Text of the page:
Sales Performance

High Performance Sales: The First 5, the Last 5, and Everything In Between

Christopher Tuttle

It’s a tough pill for new and inexperienced sales reps to swallow, but it’s absolutely true: it’s just as easy to lose a deal on the last five percent of the journey as it is on the first five.

High performance sales reps know you can get a deal 95% right—and still leave a customer highly dissatisfied.

A co-worker related an experience last week that proves this point in absolute clarity. Apparently he had gone in to get a new pair of eyeglasses from a local retailer, and 9/10 of the experience was unaccountably pleasant. Service was prompt and efficient, the optometrist demonstrated a high level of competence, and the business carried a quality selection of frames and lenses. He chose a style of frame that suited him, the order was placed, and it arrived a day ahead of schedule.

So far, so good.

Except when the lenses and frames arrived, the lens makers had sent the wrong size (for this business, the frames and lenses were generally ordered separately and assembled on location).

At this point, the company had two choices:

  1. Fix the problem by re-ordering the right lenses, even though it meant the customer wouldn’t get their glasses for another week.
  2. Try to grind/reshape the lenses on-premise, and/or jury-rig the frames to make them fit.

Not a great situation, but eminently fix-able. Depending on what the customer wanted, either could potentially be a long-term win for the customer and the business.

Unfortunately, the rep didn’t even bother to ask.

Maybe she was trying to avoid a “customer service disaster” by “making the customer happy.” Maybe it was because it was late, and the rep just wanted to go home and not have to deal with the problem. Or maybe it was just “too inconvenient” to re-order the lenses. But for whatever reason, and without any input from the customer, the rep chose Option #2.

Strike 1: Not asking the customer what they wanted.

Unfortunately, Strike 1 was immediately followed up with Strike 2: She didn’t even get it right.

The rep took the lenses into a back room and started grinding around the edges. Then without even giving my co-worker the “right of denial,” she took a pair of needle-nose pliers to his brand new, never-been-worn, $300 Titanium flex frames and started bending and twisting. When the lenses still wouldn’t fit, she went back and did some more grinding. Then a third time.

Finally, she ended up taking a set of screws that weren’t even the right size for the frames, shoved the lenses into the sockets, forced the screws through, and snipped off the screw ends.

By now small scuff marks had appeared along the joints of the frames, the screws were visibly misaligned, and the ear pieces of the frame were now running slightly but noticeably askew (he showed me the glasses himself).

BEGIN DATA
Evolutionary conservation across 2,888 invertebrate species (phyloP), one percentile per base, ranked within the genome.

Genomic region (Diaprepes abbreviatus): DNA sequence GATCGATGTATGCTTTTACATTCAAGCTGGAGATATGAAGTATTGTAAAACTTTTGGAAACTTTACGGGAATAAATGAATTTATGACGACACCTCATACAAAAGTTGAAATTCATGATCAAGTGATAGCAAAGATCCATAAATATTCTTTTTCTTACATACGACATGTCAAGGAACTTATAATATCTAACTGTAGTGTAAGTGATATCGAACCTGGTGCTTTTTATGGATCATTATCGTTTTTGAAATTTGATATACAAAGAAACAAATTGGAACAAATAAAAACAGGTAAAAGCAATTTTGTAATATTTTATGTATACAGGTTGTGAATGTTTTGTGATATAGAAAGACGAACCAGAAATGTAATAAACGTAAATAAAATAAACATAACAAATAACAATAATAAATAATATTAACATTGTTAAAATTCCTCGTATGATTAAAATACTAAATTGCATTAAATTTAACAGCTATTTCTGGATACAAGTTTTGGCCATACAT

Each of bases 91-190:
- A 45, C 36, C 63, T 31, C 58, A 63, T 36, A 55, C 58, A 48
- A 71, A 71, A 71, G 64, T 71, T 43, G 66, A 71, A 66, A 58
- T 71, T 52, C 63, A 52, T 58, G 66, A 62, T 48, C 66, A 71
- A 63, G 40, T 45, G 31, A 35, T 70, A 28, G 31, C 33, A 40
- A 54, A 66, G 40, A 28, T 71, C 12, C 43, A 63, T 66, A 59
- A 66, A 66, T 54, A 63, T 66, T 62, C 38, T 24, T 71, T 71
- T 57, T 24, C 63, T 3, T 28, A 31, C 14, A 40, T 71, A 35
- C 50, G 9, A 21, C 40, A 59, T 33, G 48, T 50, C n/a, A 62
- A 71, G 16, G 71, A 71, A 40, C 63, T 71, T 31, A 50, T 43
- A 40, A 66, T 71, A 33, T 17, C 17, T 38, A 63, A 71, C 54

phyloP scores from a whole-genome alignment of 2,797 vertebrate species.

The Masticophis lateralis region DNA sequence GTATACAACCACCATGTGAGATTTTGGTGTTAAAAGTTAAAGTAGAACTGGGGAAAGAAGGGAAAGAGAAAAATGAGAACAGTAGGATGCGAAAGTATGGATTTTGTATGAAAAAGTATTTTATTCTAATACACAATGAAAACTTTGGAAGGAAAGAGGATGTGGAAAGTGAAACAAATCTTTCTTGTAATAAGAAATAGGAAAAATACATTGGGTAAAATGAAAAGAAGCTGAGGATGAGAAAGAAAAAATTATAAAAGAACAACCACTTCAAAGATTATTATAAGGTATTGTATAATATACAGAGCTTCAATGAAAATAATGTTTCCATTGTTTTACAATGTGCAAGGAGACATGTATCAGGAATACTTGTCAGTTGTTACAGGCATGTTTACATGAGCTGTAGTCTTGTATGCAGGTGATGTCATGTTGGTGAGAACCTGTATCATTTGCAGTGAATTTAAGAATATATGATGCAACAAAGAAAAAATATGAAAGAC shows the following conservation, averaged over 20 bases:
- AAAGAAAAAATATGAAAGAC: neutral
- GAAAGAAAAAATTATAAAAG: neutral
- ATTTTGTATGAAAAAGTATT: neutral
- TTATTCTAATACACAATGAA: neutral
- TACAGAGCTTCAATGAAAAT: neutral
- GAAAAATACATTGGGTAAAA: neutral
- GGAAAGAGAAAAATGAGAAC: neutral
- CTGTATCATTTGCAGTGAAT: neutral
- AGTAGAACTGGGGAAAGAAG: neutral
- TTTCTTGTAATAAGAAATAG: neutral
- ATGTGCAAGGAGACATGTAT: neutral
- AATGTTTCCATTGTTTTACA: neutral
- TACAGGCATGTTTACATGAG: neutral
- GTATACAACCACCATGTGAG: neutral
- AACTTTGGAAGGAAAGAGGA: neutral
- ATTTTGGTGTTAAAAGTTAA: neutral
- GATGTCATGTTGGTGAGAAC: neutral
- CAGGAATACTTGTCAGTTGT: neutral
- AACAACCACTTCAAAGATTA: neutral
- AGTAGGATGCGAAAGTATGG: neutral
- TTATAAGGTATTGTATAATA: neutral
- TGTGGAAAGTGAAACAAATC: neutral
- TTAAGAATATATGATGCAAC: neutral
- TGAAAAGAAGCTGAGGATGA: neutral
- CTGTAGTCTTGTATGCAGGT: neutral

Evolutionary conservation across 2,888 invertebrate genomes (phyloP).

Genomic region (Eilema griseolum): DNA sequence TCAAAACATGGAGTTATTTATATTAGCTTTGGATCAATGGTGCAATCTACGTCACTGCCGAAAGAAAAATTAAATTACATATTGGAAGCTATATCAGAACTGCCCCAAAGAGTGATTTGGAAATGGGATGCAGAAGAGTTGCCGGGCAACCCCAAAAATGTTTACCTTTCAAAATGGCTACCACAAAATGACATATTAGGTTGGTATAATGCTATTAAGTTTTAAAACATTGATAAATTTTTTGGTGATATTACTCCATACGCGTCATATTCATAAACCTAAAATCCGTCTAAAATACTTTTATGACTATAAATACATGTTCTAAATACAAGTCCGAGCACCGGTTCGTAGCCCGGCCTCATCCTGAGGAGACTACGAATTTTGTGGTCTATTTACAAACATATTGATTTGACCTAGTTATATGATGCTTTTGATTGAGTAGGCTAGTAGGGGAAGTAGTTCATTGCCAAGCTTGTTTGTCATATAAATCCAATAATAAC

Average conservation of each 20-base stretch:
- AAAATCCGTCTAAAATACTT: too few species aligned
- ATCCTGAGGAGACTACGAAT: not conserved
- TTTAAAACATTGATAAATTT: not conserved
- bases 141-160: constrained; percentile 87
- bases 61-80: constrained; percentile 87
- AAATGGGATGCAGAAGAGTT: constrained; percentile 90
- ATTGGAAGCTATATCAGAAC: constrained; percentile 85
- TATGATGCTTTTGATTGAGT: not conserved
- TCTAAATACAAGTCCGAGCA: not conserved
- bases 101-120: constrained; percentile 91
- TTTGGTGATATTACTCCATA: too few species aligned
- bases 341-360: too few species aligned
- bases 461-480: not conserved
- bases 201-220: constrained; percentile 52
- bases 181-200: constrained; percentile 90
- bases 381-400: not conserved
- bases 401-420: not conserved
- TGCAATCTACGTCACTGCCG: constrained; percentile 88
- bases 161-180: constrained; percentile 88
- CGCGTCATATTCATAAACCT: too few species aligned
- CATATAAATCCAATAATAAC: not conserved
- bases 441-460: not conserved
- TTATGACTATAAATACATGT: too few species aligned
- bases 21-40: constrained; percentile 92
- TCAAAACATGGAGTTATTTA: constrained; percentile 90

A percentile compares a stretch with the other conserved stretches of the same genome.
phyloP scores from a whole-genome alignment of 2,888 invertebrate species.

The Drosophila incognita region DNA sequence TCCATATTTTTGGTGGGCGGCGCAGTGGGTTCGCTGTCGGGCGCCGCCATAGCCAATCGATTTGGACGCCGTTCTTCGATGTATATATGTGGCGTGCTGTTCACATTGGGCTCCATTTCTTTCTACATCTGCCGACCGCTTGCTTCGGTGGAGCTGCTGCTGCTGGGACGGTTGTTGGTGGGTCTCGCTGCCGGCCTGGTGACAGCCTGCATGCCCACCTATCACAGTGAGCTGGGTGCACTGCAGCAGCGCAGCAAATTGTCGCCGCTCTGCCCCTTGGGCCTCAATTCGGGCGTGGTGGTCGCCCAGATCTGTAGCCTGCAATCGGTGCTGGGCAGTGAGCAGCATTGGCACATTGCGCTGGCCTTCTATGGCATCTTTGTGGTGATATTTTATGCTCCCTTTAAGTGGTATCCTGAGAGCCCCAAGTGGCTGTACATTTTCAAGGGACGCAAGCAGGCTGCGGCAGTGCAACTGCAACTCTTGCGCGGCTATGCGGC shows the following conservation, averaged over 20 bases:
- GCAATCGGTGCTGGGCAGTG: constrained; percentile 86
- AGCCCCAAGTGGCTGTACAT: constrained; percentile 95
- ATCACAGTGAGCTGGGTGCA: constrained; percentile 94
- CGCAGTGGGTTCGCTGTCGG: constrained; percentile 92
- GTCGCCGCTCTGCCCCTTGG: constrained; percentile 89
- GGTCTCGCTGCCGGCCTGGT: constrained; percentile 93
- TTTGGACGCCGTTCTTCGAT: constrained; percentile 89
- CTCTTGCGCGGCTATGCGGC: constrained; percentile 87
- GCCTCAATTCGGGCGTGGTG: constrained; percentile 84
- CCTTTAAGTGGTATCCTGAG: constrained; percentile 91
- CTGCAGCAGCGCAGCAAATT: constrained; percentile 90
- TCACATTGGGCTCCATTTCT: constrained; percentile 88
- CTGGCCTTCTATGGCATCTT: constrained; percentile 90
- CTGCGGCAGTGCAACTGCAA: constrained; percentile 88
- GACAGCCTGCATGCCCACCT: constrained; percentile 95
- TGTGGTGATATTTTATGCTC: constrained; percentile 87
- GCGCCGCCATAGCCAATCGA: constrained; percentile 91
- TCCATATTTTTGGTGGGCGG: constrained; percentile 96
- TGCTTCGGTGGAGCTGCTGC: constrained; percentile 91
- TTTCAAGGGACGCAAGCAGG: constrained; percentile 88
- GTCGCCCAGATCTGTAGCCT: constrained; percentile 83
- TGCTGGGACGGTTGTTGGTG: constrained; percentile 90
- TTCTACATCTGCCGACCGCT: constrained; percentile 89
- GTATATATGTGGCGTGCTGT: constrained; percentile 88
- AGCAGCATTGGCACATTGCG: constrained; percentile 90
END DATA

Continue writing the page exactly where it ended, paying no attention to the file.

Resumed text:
The service rep handed the glasses back with a smile and a happy “Here you go,” absolutely certain that she had just made herself into a customer service superstar by “fixing the customer’s problem.”

Never mind that my co-worker friend would have been more than happy to wait the extra 5-7 days to get the right set of lenses. Never mind that the rep’s “exemplary service” had subtly changed the basic shape of the frames so that they no longer felt like the demo pair that had won him over in the first place.

Why he didn’t immediately protest, I don’t know. “I didn’t want to cause a scene,” he told me. “I thought, Well, everything up to this point has been great, so I guess I’m willing to cut them a little slack. And it’s not like the glasses are unwearable, or anything, it’s just that I should have been given the choice. If the entire process up to that point hadn’t been absolutely stellar, I probably would’ve demanded an exchange for a new set of frames and lenses, but as it stands, I’m definitely not going to go back, or recommending them.”

I should have been given the choice.

The morals of the story:

  1. Never, ever assume you know what the customer needs. Ask them. Then when they tell you, ask again until you really know.
  2. Remember: you can lose a customer’s trust—and consequently their future business— at the “11th hour” just as easily as on Day 1.

There’s an old saying, “Hoe to the end of the row,” which a lot of people assume means that you need to stay longer, keep working after everyone else has left.

But it also means never cutting corners, sacrificing quality for convenience, and it especially means never assuming “It’s what the customer wants.”

Author: Ken Krogue |
Summary of Ken Krogue’s Forbes articles

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